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What is a sentinel lymph node surgery?
This is a surgery to determine if cancer has spread beyond the site of the tumor to any lymph nodes.
What are lymph nodes?
Our bodies have a network of lymph channels and nodes that carry a watery clear fluid called lymph. The lymph fluid carries white blood cells which help us fight infections. This fluid flows throughout our bodies like blood does.
What is a sentinel lymph node?
The first lymph node(s) that the tumor may spread to is called the sentinel lymph nodes. By closely looking at the sentinel nodes, your doctor can decide if the cancer has moved outside the tumor.
Cancer cells can travel in the lymph system. Since the lymph system runs throughout the body, these cancer cells have a chance of spreading to other areas of the body.
Will my lymph nodes be removed?
Almost everyone has some lymph nodes (an average of two) removed. The lymph node(s) that are removed are the ones that cancer would be most likely to spread to first. Many times, the nodes do not contain cancer cells, but the entire node is still removed. A sentinel node cannot be “biopsied.” It must be completely removed so the entire node can be checked for cancer.
A sentinel lymph node mapping and excision (removal) of sentinel node(s) helps to trace the path on which a tumor may drain, and what lymph node (s) it may drain to.
About the Surgery
Before surgery, an injection of a radioactive tracer or dye is given near or at the site of the cancer. This injection and x-rays are done in the nuclear medicine department. There may be some pain with the injection. Pictures will show which lymph node(s) have taken up the radioactive dye.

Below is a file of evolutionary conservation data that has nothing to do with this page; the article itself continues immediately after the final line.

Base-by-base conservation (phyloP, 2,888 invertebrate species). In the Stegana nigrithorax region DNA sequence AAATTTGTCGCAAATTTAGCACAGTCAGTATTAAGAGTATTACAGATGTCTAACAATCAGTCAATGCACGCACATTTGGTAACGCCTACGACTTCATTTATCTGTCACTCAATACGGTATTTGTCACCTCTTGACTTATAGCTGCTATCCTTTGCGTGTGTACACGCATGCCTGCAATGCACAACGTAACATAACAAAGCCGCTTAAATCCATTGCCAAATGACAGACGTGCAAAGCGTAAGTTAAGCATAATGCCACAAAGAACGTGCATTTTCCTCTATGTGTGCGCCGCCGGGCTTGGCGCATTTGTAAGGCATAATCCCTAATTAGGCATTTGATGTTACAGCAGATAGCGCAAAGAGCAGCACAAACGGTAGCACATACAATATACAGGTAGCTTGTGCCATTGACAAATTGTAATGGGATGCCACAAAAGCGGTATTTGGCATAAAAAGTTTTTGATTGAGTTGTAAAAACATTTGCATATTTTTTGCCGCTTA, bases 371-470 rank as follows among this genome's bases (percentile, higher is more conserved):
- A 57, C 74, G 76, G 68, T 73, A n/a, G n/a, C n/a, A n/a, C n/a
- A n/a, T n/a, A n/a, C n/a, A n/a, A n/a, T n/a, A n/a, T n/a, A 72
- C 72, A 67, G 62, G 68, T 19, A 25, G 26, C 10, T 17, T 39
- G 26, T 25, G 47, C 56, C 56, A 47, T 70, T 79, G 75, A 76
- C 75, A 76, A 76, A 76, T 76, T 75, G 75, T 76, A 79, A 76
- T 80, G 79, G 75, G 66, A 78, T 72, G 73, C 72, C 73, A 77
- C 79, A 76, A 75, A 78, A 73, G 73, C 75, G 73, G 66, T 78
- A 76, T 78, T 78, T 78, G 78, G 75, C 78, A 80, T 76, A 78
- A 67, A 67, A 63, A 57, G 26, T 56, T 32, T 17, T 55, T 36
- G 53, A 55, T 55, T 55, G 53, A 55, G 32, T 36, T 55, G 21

Sentinel node surgery may take place the same day as the radioactive tracer injection or the following day. In the operating room, the doctor injects a blue dye near the area of the cancer. During the surgery, your doctor looks for lymph nodes that have the blue dye in them.
How do they tell if there is cancer in my lymph nodes?
A pathologist looks at the lymph nodes under a microscope.
What can I expect after surgery?
After your surgery, you may notice that your urine is blue or green in color from the dye. This will go away within 24 hours. Some people get a very faint blue coloring to their skin after surgery as well. This will also go away within 24 hours. You may also notice some temporary numbness in the area of the surgery.
Care of Your Incision
You may have a gauze bandage over your incision which you can remove after 24 hours. If you have drainage from your incision; cover with a new piece of gauze.
Your incision will be covered with Steri-Strips. These strips of tape are usually removed at your clinic visit after surgery. If they fall off before your clinic visit, that is ok.
Look at the site daily for any problems or signs of infection. You may notice a slight redness and swelling along your incision. This is normal.
You may shower 24 hours after your surgery. Let water flow over the incision(s) and pat dry.
Do not soak in a tub or pool until you are seen by your surgeon at your first visit.
The amount of pain may vary. You will be given a prescription for opioid pain medicine. Use it as needed and as directed. Do not drive a vehicle while taking opioid medicine.
Eat plenty of fiber (bran, oats, fruits and vegetables).
Drink 6-8 glasses of water each day to help prevent constipation.
Take stool softeners if needed.
If you have nausea, take your pain medicine with food.